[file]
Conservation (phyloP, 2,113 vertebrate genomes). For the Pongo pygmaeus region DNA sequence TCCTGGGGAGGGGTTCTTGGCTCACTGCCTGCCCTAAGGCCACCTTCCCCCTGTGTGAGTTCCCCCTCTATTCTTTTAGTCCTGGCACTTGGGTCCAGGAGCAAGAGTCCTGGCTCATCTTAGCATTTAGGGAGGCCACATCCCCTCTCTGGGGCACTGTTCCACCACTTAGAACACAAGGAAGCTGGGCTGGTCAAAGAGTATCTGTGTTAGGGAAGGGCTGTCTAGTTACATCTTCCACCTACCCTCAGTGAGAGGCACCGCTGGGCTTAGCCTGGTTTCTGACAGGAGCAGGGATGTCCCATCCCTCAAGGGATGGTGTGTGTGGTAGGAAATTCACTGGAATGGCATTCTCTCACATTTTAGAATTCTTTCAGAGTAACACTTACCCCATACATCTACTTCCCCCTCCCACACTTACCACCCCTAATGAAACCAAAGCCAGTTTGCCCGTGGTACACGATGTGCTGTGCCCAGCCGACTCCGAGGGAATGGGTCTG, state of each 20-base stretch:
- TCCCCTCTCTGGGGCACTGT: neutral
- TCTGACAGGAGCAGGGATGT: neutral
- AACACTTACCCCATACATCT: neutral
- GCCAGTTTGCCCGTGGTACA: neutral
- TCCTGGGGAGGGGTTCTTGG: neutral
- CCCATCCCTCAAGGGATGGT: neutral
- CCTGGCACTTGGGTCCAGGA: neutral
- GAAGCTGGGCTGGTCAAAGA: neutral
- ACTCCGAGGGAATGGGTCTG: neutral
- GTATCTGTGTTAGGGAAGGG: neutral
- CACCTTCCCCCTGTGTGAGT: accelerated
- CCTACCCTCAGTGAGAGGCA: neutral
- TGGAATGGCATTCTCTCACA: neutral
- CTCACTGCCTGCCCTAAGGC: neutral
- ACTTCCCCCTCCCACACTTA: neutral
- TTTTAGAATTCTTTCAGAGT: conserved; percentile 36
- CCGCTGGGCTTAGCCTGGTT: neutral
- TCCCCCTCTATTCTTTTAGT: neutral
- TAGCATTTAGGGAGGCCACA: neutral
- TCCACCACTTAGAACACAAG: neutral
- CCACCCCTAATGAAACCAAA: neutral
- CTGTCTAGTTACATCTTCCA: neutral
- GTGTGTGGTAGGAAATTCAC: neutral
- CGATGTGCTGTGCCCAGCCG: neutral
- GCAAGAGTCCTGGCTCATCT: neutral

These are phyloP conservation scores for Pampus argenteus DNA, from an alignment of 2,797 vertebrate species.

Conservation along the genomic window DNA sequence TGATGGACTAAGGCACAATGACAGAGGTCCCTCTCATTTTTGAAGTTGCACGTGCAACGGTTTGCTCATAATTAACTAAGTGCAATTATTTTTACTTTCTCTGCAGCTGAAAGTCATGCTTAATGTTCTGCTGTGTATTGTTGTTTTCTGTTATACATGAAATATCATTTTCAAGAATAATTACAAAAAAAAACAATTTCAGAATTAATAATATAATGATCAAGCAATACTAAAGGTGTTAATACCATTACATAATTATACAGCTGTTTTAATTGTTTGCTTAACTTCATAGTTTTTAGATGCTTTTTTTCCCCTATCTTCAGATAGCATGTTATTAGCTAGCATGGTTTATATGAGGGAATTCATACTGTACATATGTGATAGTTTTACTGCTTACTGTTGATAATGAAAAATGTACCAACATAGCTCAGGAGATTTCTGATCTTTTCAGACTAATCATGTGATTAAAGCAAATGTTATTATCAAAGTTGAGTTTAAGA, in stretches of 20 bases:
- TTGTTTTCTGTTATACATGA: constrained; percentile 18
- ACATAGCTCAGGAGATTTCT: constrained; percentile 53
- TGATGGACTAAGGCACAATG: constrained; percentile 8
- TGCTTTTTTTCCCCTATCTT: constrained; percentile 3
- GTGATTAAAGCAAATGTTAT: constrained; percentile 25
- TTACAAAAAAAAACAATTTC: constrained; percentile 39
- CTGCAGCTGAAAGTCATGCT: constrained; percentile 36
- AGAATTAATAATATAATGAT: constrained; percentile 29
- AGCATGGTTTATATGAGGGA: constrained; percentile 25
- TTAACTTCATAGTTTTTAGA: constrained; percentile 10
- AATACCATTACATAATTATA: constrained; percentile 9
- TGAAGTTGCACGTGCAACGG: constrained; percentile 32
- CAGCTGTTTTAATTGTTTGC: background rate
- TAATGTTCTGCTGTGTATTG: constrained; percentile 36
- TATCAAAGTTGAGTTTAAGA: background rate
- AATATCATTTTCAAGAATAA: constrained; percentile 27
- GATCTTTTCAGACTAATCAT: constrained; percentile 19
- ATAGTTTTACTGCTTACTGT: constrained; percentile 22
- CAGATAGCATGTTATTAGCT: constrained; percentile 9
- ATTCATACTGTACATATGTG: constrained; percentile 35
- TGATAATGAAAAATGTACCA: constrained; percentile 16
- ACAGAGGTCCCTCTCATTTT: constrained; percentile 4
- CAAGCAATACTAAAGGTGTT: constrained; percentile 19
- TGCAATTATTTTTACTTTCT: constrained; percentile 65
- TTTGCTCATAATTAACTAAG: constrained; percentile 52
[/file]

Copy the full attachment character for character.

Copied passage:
Conservation (phyloP, 2,113 vertebrate genomes). For the Pongo pygmaeus region DNA sequence TCCTGGGGAGGGGTTCTTGGCTCACTGCCTGCCCTAAGGCCACCTTCCCCCTGTGTGAGTTCCCCCTCTATTCTTTTAGTCCTGGCACTTGGGTCCAGGAGCAAGAGTCCTGGCTCATCTTAGCATTTAGGGAGGCCACATCCCCTCTCTGGGGCACTGTTCCACCACTTAGAACACAAGGAAGCTGGGCTGGTCAAAGAGTATCTGTGTTAGGGAAGGGCTGTCTAGTTACATCTTCCACCTACCCTCAGTGAGAGGCACCGCTGGGCTTAGCCTGGTTTCTGACAGGAGCAGGGATGTCCCATCCCTCAAGGGATGGTGTGTGTGGTAGGAAATTCACTGGAATGGCATTCTCTCACATTTTAGAATTCTTTCAGAGTAACACTTACCCCATACATCTACTTCCCCCTCCCACACTTACCACCCCTAATGAAACCAAAGCCAGTTTGCCCGTGGTACACGATGTGCTGTGCCCAGCCGACTCCGAGGGAATGGGTCTG, state of each 20-base stretch:
- TCCCCTCTCTGGGGCACTGT: neutral
- TCTGACAGGAGCAGGGATGT: neutral
- AACACTTACCCCATACATCT: neutral
- GCCAGTTTGCCCGTGGTACA: neutral
- TCCTGGGGAGGGGTTCTTGG: neutral
- CCCATCCCTCAAGGGATGGT: neutral
- CCTGGCACTTGGGTCCAGGA: neutral
- GAAGCTGGGCTGGTCAAAGA: neutral
- ACTCCGAGGGAATGGGTCTG: neutral
- GTATCTGTGTTAGGGAAGGG: neutral
- CACCTTCCCCCTGTGTGAGT: accelerated
- CCTACCCTCAGTGAGAGGCA: neutral
- TGGAATGGCATTCTCTCACA: neutral
- CTCACTGCCTGCCCTAAGGC: neutral
- ACTTCCCCCTCCCACACTTA: neutral
- TTTTAGAATTCTTTCAGAGT: conserved; percentile 36
- CCGCTGGGCTTAGCCTGGTT: neutral
- TCCCCCTCTATTCTTTTAGT: neutral
- TAGCATTTAGGGAGGCCACA: neutral
- TCCACCACTTAGAACACAAG: neutral
- CCACCCCTAATGAAACCAAA: neutral
- CTGTCTAGTTACATCTTCCA: neutral
- GTGTGTGGTAGGAAATTCAC: neutral
- CGATGTGCTGTGCCCAGCCG: neutral
- GCAAGAGTCCTGGCTCATCT: neutral

These are phyloP conservation scores for Pampus argenteus DNA, from an alignment of 2,797 vertebrate species.

Conservation along the genomic window DNA sequence TGATGGACTAAGGCACAATGACAGAGGTCCCTCTCATTTTTGAAGTTGCACGTGCAACGGTTTGCTCATAATTAACTAAGTGCAATTATTTTTACTTTCTCTGCAGCTGAAAGTCATGCTTAATGTTCTGCTGTGTATTGTTGTTTTCTGTTATACATGAAATATCATTTTCAAGAATAATTACAAAAAAAAACAATTTCAGAATTAATAATATAATGATCAAGCAATACTAAAGGTGTTAATACCATTACATAATTATACAGCTGTTTTAATTGTTTGCTTAACTTCATAGTTTTTAGATGCTTTTTTTCCCCTATCTTCAGATAGCATGTTATTAGCTAGCATGGTTTATATGAGGGAATTCATACTGTACATATGTGATAGTTTTACTGCTTACTGTTGATAATGAAAAATGTACCAACATAGCTCAGGAGATTTCTGATCTTTTCAGACTAATCATGTGATTAAAGCAAATGTTATTATCAAAGTTGAGTTTAAGA, in stretches of 20 bases:
- TTGTTTTCTGTTATACATGA: constrained; percentile 18
- ACATAGCTCAGGAGATTTCT: constrained; percentile 53
- TGATGGACTAAGGCACAATG: constrained; percentile 8
- TGCTTTTTTTCCCCTATCTT: constrained; percentile 3
- GTGATTAAAGCAAATGTTAT: constrained; percentile 25
- TTACAAAAAAAAACAATTTC: constrained; percentile 39
- CTGCAGCTGAAAGTCATGCT: constrained; percentile 36
- AGAATTAATAATATAATGAT: constrained; percentile 29
- AGCATGGTTTATATGAGGGA: constrained; percentile 25
- TTAACTTCATAGTTTTTAGA: constrained; percentile 10
- AATACCATTACATAATTATA: constrained; percentile 9
- TGAAGTTGCACGTGCAACGG: constrained; percentile 32
- CAGCTGTTTTAATTGTTTGC: background rate
- TAATGTTCTGCTGTGTATTG: constrained; percentile 36
- TATCAAAGTTGAGTTTAAGA: background rate
- AATATCATTTTCAAGAATAA: constrained; percentile 27
- GATCTTTTCAGACTAATCAT: constrained; percentile 19
- ATAGTTTTACTGCTTACTGT: constrained; percentile 22
- CAGATAGCATGTTATTAGCT: constrained; percentile 9
- ATTCATACTGTACATATGTG: constrained; percentile 35
- TGATAATGAAAAATGTACCA: constrained; percentile 16
- ACAGAGGTCCCTCTCATTTT: constrained; percentile 4
- CAAGCAATACTAAAGGTGTT: constrained; percentile 19
- TGCAATTATTTTTACTTTCT: constrained; percentile 65
- TTTGCTCATAATTAACTAAG: constrained; percentile 52